Wednesday, March 17, 2021
Selling Farm Business Assets – Special Tax Treatment (Part Three)
Last week, in Part One, I discussed the basic structure and scope of I.R.C. §1231. In Part Two, I continued the discussion with the definition of “livestock for purposes of I.R.C. §1231, the “holding period” requirement and the procedure for netting gains and losses, as well as the proper classification of unharvested crops that are sold with land.
Section 1231 also can be involved in transactions involving water rights, self-rents of livestock and timber. Section 1231 transactions continued - it’s the topic of today’s post.
Does a Sale of Water Qualify?
Whether a sale of water qualifies for Section 1231 treatment depends on whether the seller retains a continuing interest in the water. Vest v. Comr., 57 T.C. 128 (1971), aff’d., 481 F.2d 238 (5th Cir. 1973). If the seller retains an economic interest, the gain on sale is treated as ordinary income. This includes, reserving the right to use water for livestock purposes where it does not amount to a sale of the water in place. Puckett v. Comr., T.C. Memo. 1964-40, aff’d., 355 F.2d 551 (5th Cir. 1966).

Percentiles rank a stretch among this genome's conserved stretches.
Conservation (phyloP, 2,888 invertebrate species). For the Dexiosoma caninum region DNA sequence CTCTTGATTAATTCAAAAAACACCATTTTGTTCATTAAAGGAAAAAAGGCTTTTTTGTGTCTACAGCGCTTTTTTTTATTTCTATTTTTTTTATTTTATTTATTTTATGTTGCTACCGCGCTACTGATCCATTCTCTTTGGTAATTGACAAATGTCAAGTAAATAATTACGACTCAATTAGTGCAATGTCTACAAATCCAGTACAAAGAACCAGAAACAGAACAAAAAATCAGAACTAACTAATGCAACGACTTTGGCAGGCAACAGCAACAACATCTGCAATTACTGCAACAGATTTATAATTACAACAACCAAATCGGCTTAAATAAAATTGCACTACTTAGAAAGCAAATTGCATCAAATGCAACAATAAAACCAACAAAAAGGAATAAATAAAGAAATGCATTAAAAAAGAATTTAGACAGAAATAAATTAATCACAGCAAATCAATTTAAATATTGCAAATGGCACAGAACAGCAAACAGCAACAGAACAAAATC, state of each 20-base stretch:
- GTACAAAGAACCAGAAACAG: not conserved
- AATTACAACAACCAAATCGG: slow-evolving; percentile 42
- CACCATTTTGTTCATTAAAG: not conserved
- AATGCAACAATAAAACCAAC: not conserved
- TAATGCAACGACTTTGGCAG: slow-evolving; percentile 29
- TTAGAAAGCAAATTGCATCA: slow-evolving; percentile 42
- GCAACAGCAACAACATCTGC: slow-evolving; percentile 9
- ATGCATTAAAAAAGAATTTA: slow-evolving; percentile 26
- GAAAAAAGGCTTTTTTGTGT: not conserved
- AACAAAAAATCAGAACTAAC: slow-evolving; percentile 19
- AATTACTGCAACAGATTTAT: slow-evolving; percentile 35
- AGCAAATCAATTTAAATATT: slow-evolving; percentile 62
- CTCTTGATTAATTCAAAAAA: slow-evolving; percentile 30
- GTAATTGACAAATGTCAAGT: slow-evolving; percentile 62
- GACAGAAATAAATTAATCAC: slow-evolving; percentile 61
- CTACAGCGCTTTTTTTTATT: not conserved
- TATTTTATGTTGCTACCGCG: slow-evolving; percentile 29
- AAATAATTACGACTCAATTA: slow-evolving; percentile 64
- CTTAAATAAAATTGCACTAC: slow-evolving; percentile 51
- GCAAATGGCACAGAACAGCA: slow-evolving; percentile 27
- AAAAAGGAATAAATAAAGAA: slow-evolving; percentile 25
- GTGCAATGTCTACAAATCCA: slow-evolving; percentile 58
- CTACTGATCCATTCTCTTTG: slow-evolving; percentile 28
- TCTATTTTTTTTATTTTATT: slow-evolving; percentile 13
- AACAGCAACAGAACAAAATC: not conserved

In the Vest case, for example, the taxpayers owned land and associated water and mineral rights. The Shell Oil Company (Shell) proposed to buy the water rights along with a right-of-way so that the water and mineral rights could more easily be developed. The taxpayers entered into a contract with Shell to transfer the water rights to all water between 3,000 and 6,500 feet beneath their land. The taxpayers reserved a sufficient quantity of water for their own exploration and production of minerals. Ultimately, Shell paid the taxpayers over $26,000 for the water that it extracted and transported from the property of neighboring landowners. The taxpayers reported the income as capital gain, but the IRS determined that it was ordinary income from a “lease.” The Tax Court ruled against the IRS, determining that the transaction between the parties amounted to a sale of the water in place and a permanent interest in the property for a right-of-way.